It was the same feeling I had when I met Charles and Ray Eames for the first time, experiencing the special vitality of their studio, seeing the great variety of shapes and materials in their work, watching little documentary films on toy trains or ethnographic artefacts, and hearing design described in very humanistic terms.

And it was also thus in “encountering” the work of Niko Kralj. As a foreign designer in Slovenia, it was inspiring to me to discover the way in which he celebrated wood, clearly resonating in the tradition of Eames and Aalto, with a love of material but also of process and form, “collaborating” with it to bring a simple chair, for example, to a higher plane of design expression. It was also satisfying to think that Kralj was part of an international, almost universal phenomenon of the times when industrial design was literally being invented: a small group of humanistically oriented designers using mass production techniques to touch people’s lives with the feel of a curved surface, soft radii, an economy of material, a sophisticated structural strategy, and the comfort and solidity of a good chair, still one of the greatest icons of our field.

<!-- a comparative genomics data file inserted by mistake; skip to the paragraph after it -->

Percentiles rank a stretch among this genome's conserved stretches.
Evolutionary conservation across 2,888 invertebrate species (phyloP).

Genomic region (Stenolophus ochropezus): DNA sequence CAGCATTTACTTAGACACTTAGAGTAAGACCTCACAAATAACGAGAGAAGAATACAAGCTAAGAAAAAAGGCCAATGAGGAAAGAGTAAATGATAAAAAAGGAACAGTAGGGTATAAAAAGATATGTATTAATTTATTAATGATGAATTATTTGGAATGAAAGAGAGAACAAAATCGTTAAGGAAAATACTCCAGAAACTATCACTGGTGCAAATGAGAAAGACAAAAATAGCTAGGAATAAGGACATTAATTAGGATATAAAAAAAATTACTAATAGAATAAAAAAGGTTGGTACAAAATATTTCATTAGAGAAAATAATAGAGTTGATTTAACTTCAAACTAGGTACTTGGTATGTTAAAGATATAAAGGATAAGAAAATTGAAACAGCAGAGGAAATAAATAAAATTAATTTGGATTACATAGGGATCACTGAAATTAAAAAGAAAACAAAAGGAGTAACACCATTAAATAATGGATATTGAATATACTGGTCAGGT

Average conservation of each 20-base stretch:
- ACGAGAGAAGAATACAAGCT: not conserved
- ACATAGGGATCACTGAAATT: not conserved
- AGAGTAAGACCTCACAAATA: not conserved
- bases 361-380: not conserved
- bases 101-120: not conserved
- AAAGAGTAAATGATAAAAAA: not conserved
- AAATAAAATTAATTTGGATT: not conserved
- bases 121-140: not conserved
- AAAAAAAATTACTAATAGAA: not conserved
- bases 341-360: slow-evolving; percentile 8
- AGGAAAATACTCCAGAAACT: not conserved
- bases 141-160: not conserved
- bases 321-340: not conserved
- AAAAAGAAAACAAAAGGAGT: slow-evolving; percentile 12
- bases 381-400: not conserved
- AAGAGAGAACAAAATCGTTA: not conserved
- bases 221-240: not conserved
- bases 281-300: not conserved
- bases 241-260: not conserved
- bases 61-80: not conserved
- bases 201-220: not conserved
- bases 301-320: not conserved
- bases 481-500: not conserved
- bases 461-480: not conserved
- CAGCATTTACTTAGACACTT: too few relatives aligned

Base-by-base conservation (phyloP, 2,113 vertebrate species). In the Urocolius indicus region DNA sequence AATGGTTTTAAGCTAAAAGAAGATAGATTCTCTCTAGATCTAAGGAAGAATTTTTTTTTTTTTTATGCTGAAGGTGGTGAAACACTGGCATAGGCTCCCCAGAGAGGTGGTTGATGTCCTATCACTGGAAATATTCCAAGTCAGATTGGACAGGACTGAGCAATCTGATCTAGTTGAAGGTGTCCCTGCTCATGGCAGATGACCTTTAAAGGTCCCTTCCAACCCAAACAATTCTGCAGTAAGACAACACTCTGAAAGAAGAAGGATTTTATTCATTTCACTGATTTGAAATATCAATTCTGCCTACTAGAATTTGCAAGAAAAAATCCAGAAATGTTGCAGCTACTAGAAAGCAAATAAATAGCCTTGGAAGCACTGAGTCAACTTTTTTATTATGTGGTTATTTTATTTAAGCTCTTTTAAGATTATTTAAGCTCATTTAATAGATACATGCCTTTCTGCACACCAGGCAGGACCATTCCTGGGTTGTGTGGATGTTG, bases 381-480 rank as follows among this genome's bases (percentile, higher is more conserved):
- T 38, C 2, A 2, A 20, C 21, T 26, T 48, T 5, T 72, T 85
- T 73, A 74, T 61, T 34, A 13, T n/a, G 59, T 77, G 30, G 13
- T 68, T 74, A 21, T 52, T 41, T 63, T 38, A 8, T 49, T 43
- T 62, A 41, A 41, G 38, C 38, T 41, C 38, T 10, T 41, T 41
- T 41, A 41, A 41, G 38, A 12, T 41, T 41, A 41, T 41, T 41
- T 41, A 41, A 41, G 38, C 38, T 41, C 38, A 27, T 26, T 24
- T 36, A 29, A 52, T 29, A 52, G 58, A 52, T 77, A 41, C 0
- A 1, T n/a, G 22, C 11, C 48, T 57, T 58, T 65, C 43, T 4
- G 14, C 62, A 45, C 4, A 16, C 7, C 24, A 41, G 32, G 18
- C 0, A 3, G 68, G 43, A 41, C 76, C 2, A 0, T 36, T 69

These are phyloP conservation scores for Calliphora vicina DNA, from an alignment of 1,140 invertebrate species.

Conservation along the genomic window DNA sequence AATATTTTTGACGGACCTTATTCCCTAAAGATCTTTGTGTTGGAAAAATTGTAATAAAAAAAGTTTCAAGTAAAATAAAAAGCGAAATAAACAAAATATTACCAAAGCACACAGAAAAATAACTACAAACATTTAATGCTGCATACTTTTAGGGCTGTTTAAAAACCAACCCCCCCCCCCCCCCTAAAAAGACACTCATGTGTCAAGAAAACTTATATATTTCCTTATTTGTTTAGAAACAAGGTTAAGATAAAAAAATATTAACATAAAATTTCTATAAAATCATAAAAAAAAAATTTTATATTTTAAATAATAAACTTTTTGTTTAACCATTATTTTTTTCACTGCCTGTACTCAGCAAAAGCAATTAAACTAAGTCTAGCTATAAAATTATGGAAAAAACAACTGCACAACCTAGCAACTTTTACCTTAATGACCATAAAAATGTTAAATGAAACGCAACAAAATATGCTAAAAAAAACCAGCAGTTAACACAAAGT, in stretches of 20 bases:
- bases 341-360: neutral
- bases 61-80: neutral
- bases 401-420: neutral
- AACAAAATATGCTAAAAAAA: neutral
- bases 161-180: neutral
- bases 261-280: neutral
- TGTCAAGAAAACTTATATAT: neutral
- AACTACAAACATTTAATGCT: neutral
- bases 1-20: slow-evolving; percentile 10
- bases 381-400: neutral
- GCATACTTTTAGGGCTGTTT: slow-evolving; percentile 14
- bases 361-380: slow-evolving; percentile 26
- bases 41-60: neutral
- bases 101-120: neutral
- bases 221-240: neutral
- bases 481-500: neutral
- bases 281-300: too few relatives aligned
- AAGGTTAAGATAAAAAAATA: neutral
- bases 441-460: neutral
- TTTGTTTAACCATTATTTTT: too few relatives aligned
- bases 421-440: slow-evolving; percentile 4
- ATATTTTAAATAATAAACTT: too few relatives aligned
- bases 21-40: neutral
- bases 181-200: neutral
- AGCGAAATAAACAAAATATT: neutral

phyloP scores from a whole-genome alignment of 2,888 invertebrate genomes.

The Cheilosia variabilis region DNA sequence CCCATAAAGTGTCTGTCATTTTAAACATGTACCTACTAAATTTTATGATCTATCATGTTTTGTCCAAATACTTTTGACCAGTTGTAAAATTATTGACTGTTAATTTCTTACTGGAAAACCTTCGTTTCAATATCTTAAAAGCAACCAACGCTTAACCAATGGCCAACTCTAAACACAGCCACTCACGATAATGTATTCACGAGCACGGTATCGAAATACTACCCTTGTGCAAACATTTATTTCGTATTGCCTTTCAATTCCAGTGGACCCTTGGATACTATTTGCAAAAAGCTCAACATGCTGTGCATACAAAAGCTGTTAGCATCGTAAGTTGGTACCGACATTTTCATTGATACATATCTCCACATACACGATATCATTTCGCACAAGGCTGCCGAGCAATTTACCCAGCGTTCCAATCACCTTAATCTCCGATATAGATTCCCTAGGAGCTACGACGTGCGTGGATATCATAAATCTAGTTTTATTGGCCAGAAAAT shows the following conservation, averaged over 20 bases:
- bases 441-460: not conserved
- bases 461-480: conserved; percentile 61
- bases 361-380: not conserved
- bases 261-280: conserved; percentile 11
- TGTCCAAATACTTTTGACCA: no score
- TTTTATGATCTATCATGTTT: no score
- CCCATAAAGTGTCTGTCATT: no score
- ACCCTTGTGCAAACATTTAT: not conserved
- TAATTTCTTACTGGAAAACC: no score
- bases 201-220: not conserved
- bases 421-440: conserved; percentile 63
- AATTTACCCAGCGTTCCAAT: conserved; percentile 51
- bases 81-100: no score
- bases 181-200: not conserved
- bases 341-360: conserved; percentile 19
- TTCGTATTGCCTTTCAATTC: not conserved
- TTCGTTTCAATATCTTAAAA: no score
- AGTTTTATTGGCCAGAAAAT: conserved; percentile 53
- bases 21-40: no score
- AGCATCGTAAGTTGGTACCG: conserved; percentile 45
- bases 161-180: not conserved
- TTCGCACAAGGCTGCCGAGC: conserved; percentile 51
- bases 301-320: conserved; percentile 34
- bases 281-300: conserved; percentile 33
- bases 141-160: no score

Yet, more than the Slovenian love of the forest, more than the once-flourishing industry in this country that nevertheless left behind a wood tradition, more than the technology of bending and joining, more than the mechanical production of multiple units which distinguishes industrial design from its brothers and sisters of other artistic fields, and more than the numerous accolades and kind words bestowed on Kralj, there is a special human being behind all this, one who through his work as a designer and professor tried to show us what’s possible and communicate quietly but very effectively a personal vision of the man-made part of life and the twists, bifurcations and meldings of the creative process.